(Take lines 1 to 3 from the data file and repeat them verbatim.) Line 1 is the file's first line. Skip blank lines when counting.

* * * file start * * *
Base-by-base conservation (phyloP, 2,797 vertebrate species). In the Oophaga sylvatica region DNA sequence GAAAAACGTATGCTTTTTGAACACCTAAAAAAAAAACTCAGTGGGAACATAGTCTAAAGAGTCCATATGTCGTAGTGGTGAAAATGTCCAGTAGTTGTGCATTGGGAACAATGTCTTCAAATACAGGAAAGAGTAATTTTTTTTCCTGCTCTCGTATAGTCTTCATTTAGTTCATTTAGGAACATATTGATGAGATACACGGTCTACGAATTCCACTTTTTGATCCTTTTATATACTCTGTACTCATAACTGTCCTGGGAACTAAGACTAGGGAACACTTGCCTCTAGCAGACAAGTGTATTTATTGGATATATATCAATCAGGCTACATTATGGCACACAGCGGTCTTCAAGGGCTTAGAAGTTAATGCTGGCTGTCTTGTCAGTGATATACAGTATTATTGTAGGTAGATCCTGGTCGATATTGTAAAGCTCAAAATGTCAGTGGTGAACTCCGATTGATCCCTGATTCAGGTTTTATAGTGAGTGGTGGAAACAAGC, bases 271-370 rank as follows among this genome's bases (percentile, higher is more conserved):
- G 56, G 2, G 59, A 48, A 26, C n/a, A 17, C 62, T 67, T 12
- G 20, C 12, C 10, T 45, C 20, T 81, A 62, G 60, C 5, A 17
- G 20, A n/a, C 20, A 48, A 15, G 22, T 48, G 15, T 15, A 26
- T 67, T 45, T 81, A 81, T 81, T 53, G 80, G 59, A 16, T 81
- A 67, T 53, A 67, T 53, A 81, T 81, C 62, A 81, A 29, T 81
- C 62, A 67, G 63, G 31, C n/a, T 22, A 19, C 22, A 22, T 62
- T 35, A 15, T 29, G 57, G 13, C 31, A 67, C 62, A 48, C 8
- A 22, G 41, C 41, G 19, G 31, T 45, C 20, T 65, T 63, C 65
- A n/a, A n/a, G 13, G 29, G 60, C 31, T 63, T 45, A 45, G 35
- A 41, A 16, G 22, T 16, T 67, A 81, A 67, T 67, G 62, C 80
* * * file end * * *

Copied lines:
Base-by-base conservation (phyloP, 2,797 vertebrate species). In the Oophaga sylvatica region DNA sequence GAAAAACGTATGCTTTTTGAACACCTAAAAAAAAAACTCAGTGGGAACATAGTCTAAAGAGTCCATATGTCGTAGTGGTGAAAATGTCCAGTAGTTGTGCATTGGGAACAATGTCTTCAAATACAGGAAAGAGTAATTTTTTTTCCTGCTCTCGTATAGTCTTCATTTAGTTCATTTAGGAACATATTGATGAGATACACGGTCTACGAATTCCACTTTTTGATCCTTTTATATACTCTGTACTCATAACTGTCCTGGGAACTAAGACTAGGGAACACTTGCCTCTAGCAGACAAGTGTATTTATTGGATATATATCAATCAGGCTACATTATGGCACACAGCGGTCTTCAAGGGCTTAGAAGTTAATGCTGGCTGTCTTGTCAGTGATATACAGTATTATTGTAGGTAGATCCTGGTCGATATTGTAAAGCTCAAAATGTCAGTGGTGAACTCCGATTGATCCCTGATTCAGGTTTTATAGTGAGTGGTGGAAACAAGC, bases 271-370 rank as follows among this genome's bases (percentile, higher is more conserved):
- G 56, G 2, G 59, A 48, A 26, C n/a, A 17, C 62, T 67, T 12
- G 20, C 12, C 10, T 45, C 20, T 81, A 62, G 60, C 5, A 17